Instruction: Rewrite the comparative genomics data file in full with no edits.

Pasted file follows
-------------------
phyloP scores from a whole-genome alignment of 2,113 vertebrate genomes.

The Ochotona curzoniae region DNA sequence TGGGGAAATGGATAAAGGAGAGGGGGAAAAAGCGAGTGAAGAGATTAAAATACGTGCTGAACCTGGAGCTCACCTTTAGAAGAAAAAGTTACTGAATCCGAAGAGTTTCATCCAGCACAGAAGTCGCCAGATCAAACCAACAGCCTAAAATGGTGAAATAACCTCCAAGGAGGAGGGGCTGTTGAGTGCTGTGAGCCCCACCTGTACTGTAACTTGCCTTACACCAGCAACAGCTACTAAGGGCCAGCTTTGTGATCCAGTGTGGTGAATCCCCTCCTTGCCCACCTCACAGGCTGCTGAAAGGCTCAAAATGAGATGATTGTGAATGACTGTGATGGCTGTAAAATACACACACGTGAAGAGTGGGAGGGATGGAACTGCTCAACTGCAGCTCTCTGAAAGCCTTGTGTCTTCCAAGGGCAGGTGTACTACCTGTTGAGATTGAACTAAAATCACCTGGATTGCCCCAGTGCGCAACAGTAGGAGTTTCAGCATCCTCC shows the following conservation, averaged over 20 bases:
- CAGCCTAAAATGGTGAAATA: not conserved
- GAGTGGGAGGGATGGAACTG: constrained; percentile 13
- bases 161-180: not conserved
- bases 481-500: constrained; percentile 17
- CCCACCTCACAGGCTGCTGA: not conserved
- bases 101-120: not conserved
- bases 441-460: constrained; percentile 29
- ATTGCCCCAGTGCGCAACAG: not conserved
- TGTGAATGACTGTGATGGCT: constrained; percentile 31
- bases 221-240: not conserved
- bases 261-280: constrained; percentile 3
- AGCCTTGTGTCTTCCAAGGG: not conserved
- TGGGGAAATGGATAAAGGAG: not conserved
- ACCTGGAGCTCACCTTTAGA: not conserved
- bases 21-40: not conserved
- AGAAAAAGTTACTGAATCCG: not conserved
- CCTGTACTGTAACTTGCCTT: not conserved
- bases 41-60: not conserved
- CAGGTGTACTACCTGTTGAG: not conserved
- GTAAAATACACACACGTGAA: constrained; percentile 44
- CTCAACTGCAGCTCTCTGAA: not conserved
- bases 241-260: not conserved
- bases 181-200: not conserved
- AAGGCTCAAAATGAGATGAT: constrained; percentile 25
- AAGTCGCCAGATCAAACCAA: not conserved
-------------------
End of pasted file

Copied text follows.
phyloP scores from a whole-genome alignment of 2,113 vertebrate genomes.

The Ochotona curzoniae region DNA sequence TGGGGAAATGGATAAAGGAGAGGGGGAAAAAGCGAGTGAAGAGATTAAAATACGTGCTGAACCTGGAGCTCACCTTTAGAAGAAAAAGTTACTGAATCCGAAGAGTTTCATCCAGCACAGAAGTCGCCAGATCAAACCAACAGCCTAAAATGGTGAAATAACCTCCAAGGAGGAGGGGCTGTTGAGTGCTGTGAGCCCCACCTGTACTGTAACTTGCCTTACACCAGCAACAGCTACTAAGGGCCAGCTTTGTGATCCAGTGTGGTGAATCCCCTCCTTGCCCACCTCACAGGCTGCTGAAAGGCTCAAAATGAGATGATTGTGAATGACTGTGATGGCTGTAAAATACACACACGTGAAGAGTGGGAGGGATGGAACTGCTCAACTGCAGCTCTCTGAAAGCCTTGTGTCTTCCAAGGGCAGGTGTACTACCTGTTGAGATTGAACTAAAATCACCTGGATTGCCCCAGTGCGCAACAGTAGGAGTTTCAGCATCCTCC shows the following conservation, averaged over 20 bases:
- CAGCCTAAAATGGTGAAATA: not conserved
- GAGTGGGAGGGATGGAACTG: constrained; percentile 13
- bases 161-180: not conserved
- bases 481-500: constrained; percentile 17
- CCCACCTCACAGGCTGCTGA: not conserved
- bases 101-120: not conserved
- bases 441-460: constrained; percentile 29
- ATTGCCCCAGTGCGCAACAG: not conserved
- TGTGAATGACTGTGATGGCT: constrained; percentile 31
- bases 221-240: not conserved
- bases 261-280: constrained; percentile 3
- AGCCTTGTGTCTTCCAAGGG: not conserved
- TGGGGAAATGGATAAAGGAG: not conserved
- ACCTGGAGCTCACCTTTAGA: not conserved
- bases 21-40: not conserved
- AGAAAAAGTTACTGAATCCG: not conserved
- CCTGTACTGTAACTTGCCTT: not conserved
- bases 41-60: not conserved
- CAGGTGTACTACCTGTTGAG: not conserved
- GTAAAATACACACACGTGAA: constrained; percentile 44
- CTCAACTGCAGCTCTCTGAA: not conserved
- bases 241-260: not conserved
- bases 181-200: not conserved
- AAGGCTCAAAATGAGATGAT: constrained; percentile 25
- AAGTCGCCAGATCAAACCAA: not conserved